One of the largest earthquakes ever recorded tore apart houses, bridges and highways in central Chile on Saturday and sent a tsunami racing halfway around the world. Chileans near the epicenter were tossed about as if shaken by a giant, and authorities said nearly 150 people were dead.
The magnitude-8.8 quake was felt as far away as Sao Paulo in Brazil -- 1,800 miles (2,900 kilometers) to the east. The full extent of damage remained unclear as scores of aftershocks -- one nearly as powerful as Haiti's devastating Jan. 12 earthquake -- shuddered across the disaster-prone Andean nation.
President Michelle Bachelet declared a "state of catastrophe" in central Chile but said the government has not asked for assistance from other countries. If it does, President Barack Obama said, the United States "will be there." Around the world, leaders echoed his sentiment.
In Chile, newly built apartment buildings slumped and fell. Flames devoured a prison. Millions of people fled into streets darkened by the failure of power lines. The collapse of bridges tossed and crushed cars and trucks -- and complicated efforts to reach quake-damaged areas by road.
At least 147 people were killed, according to Carmen Fernandez, director of the National Emergency Agency. She said hundreds of thousands of people had their houses damaged or destroyed.
In Talca, just 65 miles (105 kilometers) from the epicenter, people sleeping in bed suddenly felt like they were flying through major airplane turbulence as their belongings cascaded around them from the shuddering walls at 3:34 a.m. (1:34 a.m. EST, 0634 GMT).
A deafening roar rose from the convulsing earth as buildings groaned and clattered. The sound of screams was confused with the crash of plates and windows.
Then the earth stilled, silence returned and a smell of moist dust rose in the streets, where stunned survivors took refuge.
A journalist emerging into the darkened street scattered with downed power lines saw a man, some of his own bones apparently broken, weeping and caressing the hand of a woman who had died in the collapse of a cafe. Two other victims lay dead a few feet (meters) away.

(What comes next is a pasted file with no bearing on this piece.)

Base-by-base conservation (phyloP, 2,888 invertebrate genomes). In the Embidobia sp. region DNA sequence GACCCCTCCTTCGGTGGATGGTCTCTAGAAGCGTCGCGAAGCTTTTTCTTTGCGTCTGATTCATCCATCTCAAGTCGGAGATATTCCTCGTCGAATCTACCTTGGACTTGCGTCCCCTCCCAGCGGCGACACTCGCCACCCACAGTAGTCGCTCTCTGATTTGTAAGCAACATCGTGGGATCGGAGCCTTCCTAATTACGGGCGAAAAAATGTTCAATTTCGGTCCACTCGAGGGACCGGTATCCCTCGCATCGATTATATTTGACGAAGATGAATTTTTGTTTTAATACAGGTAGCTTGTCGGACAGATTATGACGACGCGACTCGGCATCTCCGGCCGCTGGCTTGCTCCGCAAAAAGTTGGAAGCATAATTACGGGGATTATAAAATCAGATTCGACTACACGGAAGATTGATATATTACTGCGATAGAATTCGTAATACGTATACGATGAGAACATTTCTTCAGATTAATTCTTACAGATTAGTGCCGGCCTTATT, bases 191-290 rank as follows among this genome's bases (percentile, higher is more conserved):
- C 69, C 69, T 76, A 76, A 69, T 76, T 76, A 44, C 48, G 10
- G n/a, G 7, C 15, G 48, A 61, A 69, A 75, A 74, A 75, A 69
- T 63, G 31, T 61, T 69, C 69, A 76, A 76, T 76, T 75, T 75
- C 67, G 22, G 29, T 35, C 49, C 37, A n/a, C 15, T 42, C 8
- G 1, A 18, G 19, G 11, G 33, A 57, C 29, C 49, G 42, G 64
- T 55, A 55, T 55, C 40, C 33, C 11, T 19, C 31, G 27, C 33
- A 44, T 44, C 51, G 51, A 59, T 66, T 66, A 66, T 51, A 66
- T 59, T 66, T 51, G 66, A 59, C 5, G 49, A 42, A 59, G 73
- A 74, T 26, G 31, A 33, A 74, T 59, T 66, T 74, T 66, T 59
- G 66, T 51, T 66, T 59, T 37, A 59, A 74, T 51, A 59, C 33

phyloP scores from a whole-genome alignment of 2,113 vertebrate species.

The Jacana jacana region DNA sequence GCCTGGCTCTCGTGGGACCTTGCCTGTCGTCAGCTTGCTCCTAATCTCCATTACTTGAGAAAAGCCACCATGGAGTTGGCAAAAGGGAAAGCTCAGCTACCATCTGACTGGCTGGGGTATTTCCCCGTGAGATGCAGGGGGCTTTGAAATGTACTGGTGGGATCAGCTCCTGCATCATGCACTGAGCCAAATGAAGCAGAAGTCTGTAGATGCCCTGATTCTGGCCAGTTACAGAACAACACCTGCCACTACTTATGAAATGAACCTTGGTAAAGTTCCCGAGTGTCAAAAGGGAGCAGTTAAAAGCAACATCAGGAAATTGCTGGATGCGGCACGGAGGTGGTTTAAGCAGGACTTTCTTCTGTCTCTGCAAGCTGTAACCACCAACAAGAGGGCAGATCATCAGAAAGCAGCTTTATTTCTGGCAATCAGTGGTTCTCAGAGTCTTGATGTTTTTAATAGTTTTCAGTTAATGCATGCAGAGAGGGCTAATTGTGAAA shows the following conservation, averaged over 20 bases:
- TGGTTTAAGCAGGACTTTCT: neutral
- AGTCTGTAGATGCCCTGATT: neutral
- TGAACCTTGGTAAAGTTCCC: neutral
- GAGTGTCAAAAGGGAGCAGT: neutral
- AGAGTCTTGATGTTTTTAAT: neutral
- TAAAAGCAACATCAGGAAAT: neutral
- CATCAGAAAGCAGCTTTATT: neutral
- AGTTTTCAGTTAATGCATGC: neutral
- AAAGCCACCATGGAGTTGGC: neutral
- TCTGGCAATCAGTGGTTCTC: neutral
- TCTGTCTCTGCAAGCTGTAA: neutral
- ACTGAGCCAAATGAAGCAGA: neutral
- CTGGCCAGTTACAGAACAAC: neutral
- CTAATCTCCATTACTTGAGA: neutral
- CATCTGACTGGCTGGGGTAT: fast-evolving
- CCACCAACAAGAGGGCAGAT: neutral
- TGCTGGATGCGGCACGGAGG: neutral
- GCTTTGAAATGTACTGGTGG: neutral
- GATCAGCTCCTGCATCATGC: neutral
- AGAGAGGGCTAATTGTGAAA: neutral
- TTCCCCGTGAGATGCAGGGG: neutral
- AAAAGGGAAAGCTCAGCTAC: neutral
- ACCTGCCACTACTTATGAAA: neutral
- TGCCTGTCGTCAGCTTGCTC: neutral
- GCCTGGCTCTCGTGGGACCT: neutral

Also near the epicenter was Concepcion, one of the country's largest cities, where a 15-story building collapsed, leaving a few floors intact.
"I was on the 8th floor and all of a sudden I was down here," said Fernando Abarzua, marveling that he escaped with no major injuries. He said a relative was still trapped in the rubble six hours after the quake, "but he keeps shouting, saying he's OK."
In the capital of Santiago, 200 miles (325 kilometers) northeast of the epicenter, a car dangled from a collapsed overpass, the national Fine Arts Museum was badly damaged and an apartment building's two-story parking lot pancaked, smashing about 50 cars whose alarms rang incessantly.
While most modern buildings survived, a bell tower collapsed on the Nuestra Senora de la Providencia church and several hospitals were evacuated due to damage.
Santiago's airport was closed, with smashed windows, partially collapsed ceilings and destroyed pedestrian walkways in the passenger terminals. The capital's subway was shut as well, and transportation was further limited because hundreds of buses were stuck behind a damaged bridge.
The jolt set off a tsunami that swamped San Juan Bautista village on Robinson Crusoe Island off Chile -- "a big wave that covered half of the village," said regional governor Ivan de la Maza.
It then raced across the Pacific, setting off alarm sirens in Hawaii, Polynesia and Tonga and prompting warnings across all 53 nations ringing the vast ocean.
Experts said 8-foot (2.5-meter) waves were likely to hit Hilo, Hawaii. Officials evacuated people and boats near the water and closed shore-side Hilo International Airport.
About 13 million people live in the area where shaking was strong to severe, according to the U.S. Geological Survey. USGS geophysicist Robert Williams said the Chilean quake was hundreds of times more powerful than Haiti's magnitude-7 quake, though it was deeper and cost far fewer lives.
More than 50 aftershocks topped magnitude 5, including one of magnitude 6.9.
The largest earthquake ever recorded struck the same area of Chile on May 22, 1960. The magnitude-9.5 quake killed 1,655 people and left 2 million homeless. It caused a tsunami that killed people in Hawaii, Japan and the Philippines and caused damage along the west coast of the United States.
Saturday's quake matched a 1906 temblor off the Ecuadorean coast as the seventh-strongest ever recorded in the world.
Eva Vergara reported from Santiago, Chile. Associated Press writers Eduardo Gallardo in Santiago and Sandy Kozel in Washington contributed to this report.